Police detaining Voina member Pyotr Verzilov for releasing cockroaches at an art trial Monday. Separately, prosecutors want a ban on a "Orthodox Christianity or Death!" T-shirt. It is worn by the man holding a cross, left.
A Moscow court convicted two art curators of inciting religious hatred by organizing an exhibit that included paintings depicting Jesus as Mickey Mouse and Lenin and slapped them with heavy fines, widening a rift between the secular and religious communities.
The verdict in the highly publicized case appeared to satisfy no one, with the artistic community seeing it as an infringement on free speech, and Russian Orthodox believers, who had hoped for a prison sentence, saying the fines were too lenient.
A group of artists protested the charges by trying to release thousands of cockroaches in the court building before Monday's hearing.
The stunt was organized by Voina, a radical artist group that made headlines in June for painting a giant penis on a St. Petersburg bridge.
Seven activists, some not affiliated with Voina, were involved in the stunt. Two Voina members, Pyotr Verzilov and Anastasiya Rybachenko, were detained and face unspecified fines, RIA-Novosti reported.
The cockroaches did not delay the Tagansky District Court from handing down the guilty verdicts to Yury Samodurov, former curator of the Sakharov Museum, and Andrei Yerofeyev, former head of the contemporary art department at the Tretyakov Gallery, for inciting religious hatred with their “Forbidden Art” exhibition in 2007.
Samodurov was fined 200,000 rubles ($6,500), while Yerofeyev was fined 150,000 rubles ($4,900).
"The artwork at 'Forbidden Art' is very gross and very offensive for viewers and humiliates their sense of human dignity," judge Svetlana Aleksandrova told dozens of Russian and foreign reporters crammed into the small courtroom.
Aleksandrova scolded Samodurov for not anticipating the charges, given his 2005 conviction on identical charges for an exhibition titled "Watch Out, Religion!" Samodurov was fined 100,000 rubles ($3,220) in that case.
Samodurov "could have predicted the negative reaction of people to the exhibit in light of his previous sentence," she said.
But Aleksandrova said she refused to send the defendants to prison. "The convicts can mend their ways without isolation from society," she said.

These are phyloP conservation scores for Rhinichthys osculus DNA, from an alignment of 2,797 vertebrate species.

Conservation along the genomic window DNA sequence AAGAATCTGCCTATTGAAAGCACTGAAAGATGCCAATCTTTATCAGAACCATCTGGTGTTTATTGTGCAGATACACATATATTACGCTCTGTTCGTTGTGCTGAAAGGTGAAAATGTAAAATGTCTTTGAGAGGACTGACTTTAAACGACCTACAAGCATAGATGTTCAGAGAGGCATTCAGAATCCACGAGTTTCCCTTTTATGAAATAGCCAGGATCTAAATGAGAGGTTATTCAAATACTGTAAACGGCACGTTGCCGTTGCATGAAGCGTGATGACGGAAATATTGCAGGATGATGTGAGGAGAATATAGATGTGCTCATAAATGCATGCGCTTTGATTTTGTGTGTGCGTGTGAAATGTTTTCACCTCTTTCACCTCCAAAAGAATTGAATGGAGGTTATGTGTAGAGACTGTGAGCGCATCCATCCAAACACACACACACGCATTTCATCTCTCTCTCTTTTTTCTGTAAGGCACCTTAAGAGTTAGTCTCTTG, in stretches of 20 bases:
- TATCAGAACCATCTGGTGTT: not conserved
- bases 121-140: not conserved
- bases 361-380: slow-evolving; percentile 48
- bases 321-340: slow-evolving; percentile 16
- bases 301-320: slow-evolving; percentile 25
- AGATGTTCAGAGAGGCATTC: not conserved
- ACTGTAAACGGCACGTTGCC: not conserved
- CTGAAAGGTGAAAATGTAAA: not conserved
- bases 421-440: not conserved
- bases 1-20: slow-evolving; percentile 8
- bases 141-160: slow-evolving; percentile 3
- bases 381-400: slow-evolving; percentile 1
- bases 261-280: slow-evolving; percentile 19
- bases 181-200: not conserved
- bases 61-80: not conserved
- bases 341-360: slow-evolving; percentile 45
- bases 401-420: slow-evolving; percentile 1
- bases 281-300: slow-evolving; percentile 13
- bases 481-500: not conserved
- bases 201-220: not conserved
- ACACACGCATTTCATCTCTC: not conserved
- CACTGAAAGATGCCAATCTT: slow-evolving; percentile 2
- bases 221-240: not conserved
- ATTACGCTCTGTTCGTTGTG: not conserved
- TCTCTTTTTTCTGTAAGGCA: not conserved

The verdict was met with thin applause from the audience.
Supporters gave flowers to Samodurov as he, ringed by reporters and television cameras, left the court building. But a dozen Russian Orthodox activists, mainly long-haired men in church robes and elderly women in head scarves, chanted, "Shame, shame."
A smiling Samodurov ignored the chanters as he told reporters that he would appeal.
"Both religious and nonreligious conscience exist in our society, and they have equal rights," Samodurov said. "It is horrible to ban this with a court order."
His co-defendant, Yerofeyev, said the court ruling "closes the possibility of showing art to society," RIA-Novosti reported.
"Art will not suffer from it, but society will," Yerofeyev said, adding that he feared nervous artists would now feel inclined to consult with the Orthodox church before publishing their works.
The Russian art world largely criticized the court for not acquitting the curators.
Dmitry Vrubel, a prominent Moscow artist, said by telephone that he was glad that Samodurov and Yerofeyev were not jailed but criticized the state for "taking sides in an ideological dispute and opening criminal cases for ideological views."
Independent art historian Anastasiya Yurchenko called the sentence "an awful precedent allowing authorities to punish an artist for simply expressing his views."
Moscow artist Lena Hades —herself accused of inciting ethnic hatred for a painting depicting Russia's double-headed eagle holding a vodka bottle, an anti-Semitic banner, a sputnik and a Dostoevsky book — called the sentence "a bad omen for the future."
Critics of the exhibition — mainly Orthodox groups — complained that Monday's verdict would not discourage the production of similar artwork.
"If a criminal doesn't get adequate punishment, he doesn't feel his guilt to the fullest and will continue to commit crimes," said Oleg Kassin, leader of the radical Orthodox group People's Assembly, Interfax reported.
Leonid Simonovich-Nikshich, head of another radical group, the Union of Orthodox Church Banner-Bearers, told The Moscow Times outside the court that he had backed the prosecutors' request that Samodurov and Yerofeyev be sentenced to three years in prison.
"One mustn't blaspheme," he said.
The church appeared to share this sentiment. Tikhon Shevkunov, the secretary of the patriarch's cultural council who is thought to be Prime Minister Vladimir Putin's personal priest, said he was disappointed with the "purely symbolical" fine.
But Russia's chief rabbi, Berl Lazar, and ombudsman Vladimir Lukin spoke in support of the defendants. Culture Minister Alexander Avdeyev also backed the curators last week, saying the exhibit merited public criticism but not criminal charges.
Renowned Moscow-based art curator Marat Gelman, who also heads the Museum of Modern Art in Perm, called the verdict a relief.
"With no threat of a prison term, we can hold discussions in a normal atmosphere," Gelman said by phone.
Gelman promised earlier to replicate the "Forbidden Art" exhibition in his own Moscow gallery if Samodurov and Yerofeyev lost. But he said Monday that he had changed his mind.
"We need to do our own, equally sharp exhibits," he wrote on his blog.